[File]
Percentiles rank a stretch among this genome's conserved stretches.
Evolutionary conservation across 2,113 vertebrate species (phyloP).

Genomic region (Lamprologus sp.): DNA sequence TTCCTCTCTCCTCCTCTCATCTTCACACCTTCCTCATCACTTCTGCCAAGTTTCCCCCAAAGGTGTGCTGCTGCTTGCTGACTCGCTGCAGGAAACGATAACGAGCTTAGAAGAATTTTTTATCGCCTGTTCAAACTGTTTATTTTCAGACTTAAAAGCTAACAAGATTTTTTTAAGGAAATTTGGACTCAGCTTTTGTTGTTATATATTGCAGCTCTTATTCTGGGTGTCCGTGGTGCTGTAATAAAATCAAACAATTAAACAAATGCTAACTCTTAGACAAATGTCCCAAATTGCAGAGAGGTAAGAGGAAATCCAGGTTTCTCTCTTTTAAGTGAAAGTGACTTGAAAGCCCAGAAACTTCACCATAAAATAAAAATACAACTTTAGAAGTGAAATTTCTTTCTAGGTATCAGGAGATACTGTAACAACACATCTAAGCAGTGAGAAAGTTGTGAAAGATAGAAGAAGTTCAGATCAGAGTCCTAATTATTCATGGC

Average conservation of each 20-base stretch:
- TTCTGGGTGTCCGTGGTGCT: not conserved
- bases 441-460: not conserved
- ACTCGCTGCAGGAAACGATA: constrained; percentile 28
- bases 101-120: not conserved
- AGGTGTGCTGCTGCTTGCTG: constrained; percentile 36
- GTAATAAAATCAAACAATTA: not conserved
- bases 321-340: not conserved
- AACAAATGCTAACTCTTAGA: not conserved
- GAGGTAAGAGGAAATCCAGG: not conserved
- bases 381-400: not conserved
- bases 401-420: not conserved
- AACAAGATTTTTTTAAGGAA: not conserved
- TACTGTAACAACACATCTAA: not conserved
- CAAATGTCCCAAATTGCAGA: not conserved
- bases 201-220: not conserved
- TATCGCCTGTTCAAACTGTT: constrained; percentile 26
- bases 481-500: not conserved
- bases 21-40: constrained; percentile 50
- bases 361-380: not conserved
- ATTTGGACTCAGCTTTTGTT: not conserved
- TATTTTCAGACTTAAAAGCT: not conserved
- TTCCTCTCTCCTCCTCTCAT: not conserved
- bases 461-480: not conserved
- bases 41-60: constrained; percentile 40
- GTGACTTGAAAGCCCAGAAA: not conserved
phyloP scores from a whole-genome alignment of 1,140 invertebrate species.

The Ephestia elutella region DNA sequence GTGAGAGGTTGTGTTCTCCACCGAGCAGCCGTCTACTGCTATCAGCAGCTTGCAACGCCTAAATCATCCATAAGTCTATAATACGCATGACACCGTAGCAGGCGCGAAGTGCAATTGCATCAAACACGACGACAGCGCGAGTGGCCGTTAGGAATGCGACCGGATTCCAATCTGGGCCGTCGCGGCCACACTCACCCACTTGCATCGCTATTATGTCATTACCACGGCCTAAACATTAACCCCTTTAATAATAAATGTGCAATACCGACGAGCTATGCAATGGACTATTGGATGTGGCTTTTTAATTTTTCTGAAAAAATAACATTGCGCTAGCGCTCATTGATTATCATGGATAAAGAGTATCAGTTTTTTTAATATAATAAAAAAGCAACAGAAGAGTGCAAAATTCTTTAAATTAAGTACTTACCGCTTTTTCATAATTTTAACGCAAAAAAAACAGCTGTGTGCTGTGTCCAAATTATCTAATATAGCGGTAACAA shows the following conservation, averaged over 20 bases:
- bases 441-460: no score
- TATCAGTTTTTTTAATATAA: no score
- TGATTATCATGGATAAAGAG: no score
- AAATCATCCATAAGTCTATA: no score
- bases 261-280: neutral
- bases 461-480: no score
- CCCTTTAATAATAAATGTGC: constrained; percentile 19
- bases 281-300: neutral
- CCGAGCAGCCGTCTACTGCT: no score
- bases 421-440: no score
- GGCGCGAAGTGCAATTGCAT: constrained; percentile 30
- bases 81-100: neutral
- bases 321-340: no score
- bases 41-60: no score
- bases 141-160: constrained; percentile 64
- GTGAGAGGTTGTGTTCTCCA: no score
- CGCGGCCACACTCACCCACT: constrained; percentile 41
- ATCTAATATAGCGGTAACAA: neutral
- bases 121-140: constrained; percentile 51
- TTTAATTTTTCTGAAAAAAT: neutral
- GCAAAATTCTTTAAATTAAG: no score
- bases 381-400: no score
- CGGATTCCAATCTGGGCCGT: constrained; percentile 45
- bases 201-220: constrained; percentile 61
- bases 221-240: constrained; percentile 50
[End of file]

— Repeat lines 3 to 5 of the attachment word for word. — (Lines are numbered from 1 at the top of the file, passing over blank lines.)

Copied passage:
Genomic region (Lamprologus sp.): DNA sequence TTCCTCTCTCCTCCTCTCATCTTCACACCTTCCTCATCACTTCTGCCAAGTTTCCCCCAAAGGTGTGCTGCTGCTTGCTGACTCGCTGCAGGAAACGATAACGAGCTTAGAAGAATTTTTTATCGCCTGTTCAAACTGTTTATTTTCAGACTTAAAAGCTAACAAGATTTTTTTAAGGAAATTTGGACTCAGCTTTTGTTGTTATATATTGCAGCTCTTATTCTGGGTGTCCGTGGTGCTGTAATAAAATCAAACAATTAAACAAATGCTAACTCTTAGACAAATGTCCCAAATTGCAGAGAGGTAAGAGGAAATCCAGGTTTCTCTCTTTTAAGTGAAAGTGACTTGAAAGCCCAGAAACTTCACCATAAAATAAAAATACAACTTTAGAAGTGAAATTTCTTTCTAGGTATCAGGAGATACTGTAACAACACATCTAAGCAGTGAGAAAGTTGTGAAAGATAGAAGAAGTTCAGATCAGAGTCCTAATTATTCATGGC

Average conservation of each 20-base stretch:
- TTCTGGGTGTCCGTGGTGCT: not conserved